I don’t have ‘self-care’ rituals. Note I put them in inverted commas. I’ve done this because I’ve seen ‘self-care’ mentioned a lot in that I’ve read lately, and it seems to mean things that are extraneous to actual bodily survival, but that are helpful to the people writing. So ‘self-care’ is not eating, sleeping, or wiping your bum, but anything from skin care masks, spas and extra work-outs in the gym, to weeks away getting sun. Also eating things does play a part in this, but it’s eating things deemed special in some way.
The reason I don’t have ‘self-care’ rituals in the more usual sense is partly because of the amount of problems I have with my body. And I’m not talking about the big ones. Not the pain or EDS or twisted spine. But the little ones. The acne, psoriasis on my scalp, self-harm, trichotillomania. I don’t have facials because my skin would react by trying to kill me. I don’t dye or ‘treat’ my hair because I’d be left a mass of scabby lumps. My nails have never been ‘cured because if I grew them, I could not feel anything in the tops of my fingers. They grew once, when I was in hospital for a month. I was so chuffed I painted them amazing colours. But I associated them with being ill, so once I was free, I cut my nails and my hair (which I also associated with being ill). So, I can’t really treat my body – unless you count the weekly laxative- but can I ‘self-care’ in different ways?
Yes. And I do. And this is where things become ‘normal’ for me. Where I join the general rat race. How do I make sure I do this? How to I make this important enough to do it, considering that I find it difficult to make sure I do my physio… My recent spat with my Dad has clarified that lot of the things I need and don’t do to keep me well and moving are not done because of years of comment from my Dad. When I used to go to do physio, he’d comment ‘Doing your workout?’. When I used to make art things: ‘Doing your art therapy?’- ho ho. And this has never left me. It’s affected lots of things. I’ve written before that I find it difficult to do anything to the way I look because of his comments. And this spills over into everything, including cooking. ‘What are you eating, what are you cooking, trying something new out?’. Innocuous looking comments, but they aren’t written in his tone. Which I can’t even describe – perhaps I can- it’s bitter and pointy and snide. People would pay him to voice subtle baddies. Everything has a commentary, and that is what is replayed in my head. Depressives and people who suffer with anxiety frequently have an amplified voice of criticism in their heads. Add to this an actual voice, and implied criticism, unclear comments and negative tone, and you get a shitstorm of self-hatred. Or you do if you’re me.
So back to the original question: how do I ‘self-care’ – how do I make life nicer and better for myself while also fighting the comments and criticisms racing round my head and life? With difficulty, and with determination. I do little things that are practical helps, that make life better quickly. That solve problems. And that I can do without help from my Dad, or others. A recent example is looking after my art equipment. I don’t have the money I once had to keep buying stuff, even lovely useful long-lasting art stuff, so I have to maintain that I’ve got. I have a lot of paint brushes, some over 20 years old, but I’m harsh on them and since I began painting, the quality of brushes available to me has changed. This is the case for all artists – companies have closed and materials have become noticeably more expensive. Some materials are not being made at all . In addition to this, the oft quoted line that you get what you pay for is not true. The gap in price between a world-class brush and average brush and a cheap brush is huge. The gap in quality, isn’t. At the top you get a brush that will last 20 years, but the middle and bottom are very close. So I buy student brushes that have good bristles, but that are not attached well to the handles… This is a recent development in brushes. Middling and cheap brushes have shit ferrules (the metal bit) and shit handles. Also I now buy almost exclusively synthetic brushes that can be used with all media rather than buying squirrel etc. for watercolours, as the squirrel available for my l budget is shit and synthetic tech has moved on massively. I have a lot of brushes, but eventually they need maintenance. Recently they needed it all at once – 10 brushes lost their heads, so I made sure I got glue and I made sure I didn’t lose it and I made sure I cleaned the end of the handle and I made sure I glued the brushes back together and fixed the heads in place while they dried and re-varnished the naked handles (the paint coming of the handles contributes to the ferrules getting loose- you used to be able to clamp the ferrules back on with pliers but now the metal used is so weak it won’t take it and pliers cut through it…). And this is my ‘self-care’. Managing to remember to get the damn glue was a highlight. Other things include buying new trainers when mine wear out – I can’t walk without them and my pain increases rapidly once they’ve reached the point of no return. I wash my make-up brushes, make sure I give myself enough time to do my Calligraphy practice, sew up the holes in my tights. Hell, I bought new ones this week. All these things add to my comfort in living, some directly but others because they reduce worry and anxiety. The brushes are a perfect example of this. I now know I can pick up any of my 70+ brushes and they should keep together. This will save me money, and money is anxiety in paper and disk form.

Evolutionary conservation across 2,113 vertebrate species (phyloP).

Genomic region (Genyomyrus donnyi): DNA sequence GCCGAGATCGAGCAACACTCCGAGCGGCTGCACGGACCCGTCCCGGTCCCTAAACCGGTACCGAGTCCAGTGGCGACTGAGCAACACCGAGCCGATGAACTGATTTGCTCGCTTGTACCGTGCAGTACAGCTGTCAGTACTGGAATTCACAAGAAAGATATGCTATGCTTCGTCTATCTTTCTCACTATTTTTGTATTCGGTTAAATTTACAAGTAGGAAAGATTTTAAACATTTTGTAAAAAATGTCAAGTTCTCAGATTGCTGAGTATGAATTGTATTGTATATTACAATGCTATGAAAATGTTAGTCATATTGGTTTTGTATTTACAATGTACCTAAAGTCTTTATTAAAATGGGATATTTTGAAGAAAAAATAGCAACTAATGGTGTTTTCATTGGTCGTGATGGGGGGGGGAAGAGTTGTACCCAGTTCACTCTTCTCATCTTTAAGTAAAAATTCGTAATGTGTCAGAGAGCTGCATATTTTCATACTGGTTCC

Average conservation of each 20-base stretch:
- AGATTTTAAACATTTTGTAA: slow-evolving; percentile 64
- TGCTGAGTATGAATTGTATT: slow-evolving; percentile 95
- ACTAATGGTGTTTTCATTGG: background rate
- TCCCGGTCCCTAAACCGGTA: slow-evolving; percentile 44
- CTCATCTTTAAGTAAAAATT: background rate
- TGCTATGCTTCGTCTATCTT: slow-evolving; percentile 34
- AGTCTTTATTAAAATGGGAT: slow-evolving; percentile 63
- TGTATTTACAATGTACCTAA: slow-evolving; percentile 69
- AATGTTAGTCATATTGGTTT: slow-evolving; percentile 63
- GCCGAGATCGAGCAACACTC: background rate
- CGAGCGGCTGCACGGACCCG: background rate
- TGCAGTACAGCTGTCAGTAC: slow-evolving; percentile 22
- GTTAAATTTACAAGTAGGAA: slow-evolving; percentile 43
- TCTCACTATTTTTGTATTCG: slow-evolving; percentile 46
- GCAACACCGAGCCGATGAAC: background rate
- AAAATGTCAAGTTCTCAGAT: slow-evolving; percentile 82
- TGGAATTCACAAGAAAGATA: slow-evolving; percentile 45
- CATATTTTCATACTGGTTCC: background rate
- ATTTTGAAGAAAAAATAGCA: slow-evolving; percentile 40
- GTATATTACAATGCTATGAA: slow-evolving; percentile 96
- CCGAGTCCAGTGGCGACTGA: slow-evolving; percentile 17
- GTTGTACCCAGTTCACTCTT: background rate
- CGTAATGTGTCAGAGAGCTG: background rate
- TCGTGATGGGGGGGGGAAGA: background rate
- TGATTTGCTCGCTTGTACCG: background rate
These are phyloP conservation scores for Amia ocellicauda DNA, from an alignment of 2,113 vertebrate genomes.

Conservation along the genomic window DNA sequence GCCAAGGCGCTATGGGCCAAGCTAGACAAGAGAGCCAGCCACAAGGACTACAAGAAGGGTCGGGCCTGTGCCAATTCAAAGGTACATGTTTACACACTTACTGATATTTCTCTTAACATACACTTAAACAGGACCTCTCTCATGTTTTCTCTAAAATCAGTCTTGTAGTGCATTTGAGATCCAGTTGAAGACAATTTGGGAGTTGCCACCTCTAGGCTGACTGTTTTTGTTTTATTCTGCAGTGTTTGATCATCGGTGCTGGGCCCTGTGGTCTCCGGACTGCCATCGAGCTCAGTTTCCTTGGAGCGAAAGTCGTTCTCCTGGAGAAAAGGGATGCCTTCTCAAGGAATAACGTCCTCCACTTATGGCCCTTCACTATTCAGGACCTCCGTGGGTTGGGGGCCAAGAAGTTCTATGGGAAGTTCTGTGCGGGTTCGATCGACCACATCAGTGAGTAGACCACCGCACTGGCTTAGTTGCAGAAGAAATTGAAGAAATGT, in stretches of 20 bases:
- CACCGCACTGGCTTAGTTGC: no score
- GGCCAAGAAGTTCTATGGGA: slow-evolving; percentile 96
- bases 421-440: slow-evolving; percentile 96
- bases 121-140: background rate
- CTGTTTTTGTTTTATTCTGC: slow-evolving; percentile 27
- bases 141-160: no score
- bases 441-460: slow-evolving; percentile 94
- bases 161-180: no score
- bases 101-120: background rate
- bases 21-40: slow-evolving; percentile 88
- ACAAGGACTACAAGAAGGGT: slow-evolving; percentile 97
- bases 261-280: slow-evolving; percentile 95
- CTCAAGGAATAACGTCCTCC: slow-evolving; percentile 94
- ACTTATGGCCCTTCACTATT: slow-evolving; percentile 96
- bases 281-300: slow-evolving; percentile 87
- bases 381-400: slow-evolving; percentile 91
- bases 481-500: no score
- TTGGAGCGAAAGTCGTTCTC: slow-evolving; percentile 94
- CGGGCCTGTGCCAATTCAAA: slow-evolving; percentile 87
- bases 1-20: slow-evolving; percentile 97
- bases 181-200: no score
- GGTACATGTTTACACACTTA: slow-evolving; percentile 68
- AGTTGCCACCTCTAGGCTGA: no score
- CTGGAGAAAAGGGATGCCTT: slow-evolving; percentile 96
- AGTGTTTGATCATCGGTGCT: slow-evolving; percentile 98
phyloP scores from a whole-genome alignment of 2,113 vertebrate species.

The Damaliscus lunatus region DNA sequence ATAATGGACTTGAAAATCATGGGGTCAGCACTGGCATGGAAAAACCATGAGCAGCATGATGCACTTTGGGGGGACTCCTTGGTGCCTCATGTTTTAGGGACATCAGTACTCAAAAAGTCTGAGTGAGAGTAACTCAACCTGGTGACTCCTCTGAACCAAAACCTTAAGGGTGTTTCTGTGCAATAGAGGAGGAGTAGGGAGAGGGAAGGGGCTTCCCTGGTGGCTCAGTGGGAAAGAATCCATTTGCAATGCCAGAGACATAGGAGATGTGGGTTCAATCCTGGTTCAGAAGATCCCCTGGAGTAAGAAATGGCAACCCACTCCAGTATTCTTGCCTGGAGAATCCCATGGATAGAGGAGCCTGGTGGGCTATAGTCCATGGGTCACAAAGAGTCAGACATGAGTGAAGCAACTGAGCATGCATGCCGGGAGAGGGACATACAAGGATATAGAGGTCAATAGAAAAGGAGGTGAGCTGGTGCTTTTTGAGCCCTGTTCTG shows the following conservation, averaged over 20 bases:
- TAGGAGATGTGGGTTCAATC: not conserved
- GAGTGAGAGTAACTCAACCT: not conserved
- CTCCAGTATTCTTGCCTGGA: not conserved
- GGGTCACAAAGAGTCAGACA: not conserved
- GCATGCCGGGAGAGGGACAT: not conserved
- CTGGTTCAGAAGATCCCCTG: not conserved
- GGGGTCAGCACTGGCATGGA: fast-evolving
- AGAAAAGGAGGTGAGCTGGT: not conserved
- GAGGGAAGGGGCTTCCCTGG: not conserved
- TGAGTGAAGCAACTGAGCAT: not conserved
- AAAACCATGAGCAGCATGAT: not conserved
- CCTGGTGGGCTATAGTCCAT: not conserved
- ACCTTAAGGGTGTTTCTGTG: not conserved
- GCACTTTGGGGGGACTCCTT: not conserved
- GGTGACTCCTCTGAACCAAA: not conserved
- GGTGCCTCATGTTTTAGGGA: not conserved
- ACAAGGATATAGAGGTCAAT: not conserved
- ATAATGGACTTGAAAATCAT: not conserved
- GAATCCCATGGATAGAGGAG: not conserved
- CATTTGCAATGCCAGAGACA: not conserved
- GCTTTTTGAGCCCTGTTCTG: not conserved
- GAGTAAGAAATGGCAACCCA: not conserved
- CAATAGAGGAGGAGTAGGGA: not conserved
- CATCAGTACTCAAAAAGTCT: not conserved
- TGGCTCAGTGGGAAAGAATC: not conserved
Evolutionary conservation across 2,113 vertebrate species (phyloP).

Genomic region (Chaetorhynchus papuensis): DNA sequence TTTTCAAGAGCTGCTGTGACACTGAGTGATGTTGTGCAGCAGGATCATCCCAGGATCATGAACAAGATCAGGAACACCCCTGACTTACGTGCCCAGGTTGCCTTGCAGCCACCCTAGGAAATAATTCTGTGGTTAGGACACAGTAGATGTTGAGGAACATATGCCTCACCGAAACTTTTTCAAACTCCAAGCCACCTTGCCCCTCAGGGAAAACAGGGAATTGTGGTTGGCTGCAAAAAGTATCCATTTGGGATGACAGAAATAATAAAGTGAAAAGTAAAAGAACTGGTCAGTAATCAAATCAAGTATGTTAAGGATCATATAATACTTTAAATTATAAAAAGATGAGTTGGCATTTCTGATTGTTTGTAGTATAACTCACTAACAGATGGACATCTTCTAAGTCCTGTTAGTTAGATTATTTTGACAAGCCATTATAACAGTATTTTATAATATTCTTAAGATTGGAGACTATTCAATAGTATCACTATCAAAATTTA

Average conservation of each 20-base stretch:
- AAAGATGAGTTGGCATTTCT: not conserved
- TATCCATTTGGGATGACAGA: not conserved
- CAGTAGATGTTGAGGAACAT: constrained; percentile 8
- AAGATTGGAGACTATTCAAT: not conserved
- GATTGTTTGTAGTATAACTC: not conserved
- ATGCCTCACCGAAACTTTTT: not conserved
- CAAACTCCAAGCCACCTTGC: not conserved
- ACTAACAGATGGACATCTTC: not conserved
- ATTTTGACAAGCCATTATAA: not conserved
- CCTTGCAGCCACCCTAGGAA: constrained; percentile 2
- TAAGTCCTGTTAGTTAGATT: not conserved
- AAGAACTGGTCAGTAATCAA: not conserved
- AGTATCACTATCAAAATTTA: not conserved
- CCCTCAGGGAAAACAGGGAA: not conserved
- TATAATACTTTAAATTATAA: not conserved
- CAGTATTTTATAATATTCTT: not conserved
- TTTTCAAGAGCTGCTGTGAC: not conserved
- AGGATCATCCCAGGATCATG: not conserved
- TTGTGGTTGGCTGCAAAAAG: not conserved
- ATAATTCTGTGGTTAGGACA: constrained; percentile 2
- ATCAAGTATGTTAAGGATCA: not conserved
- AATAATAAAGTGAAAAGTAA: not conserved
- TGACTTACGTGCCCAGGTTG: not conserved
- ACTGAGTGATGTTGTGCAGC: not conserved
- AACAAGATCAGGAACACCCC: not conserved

Comfort is very close to happiness for me. And that’s an achievement.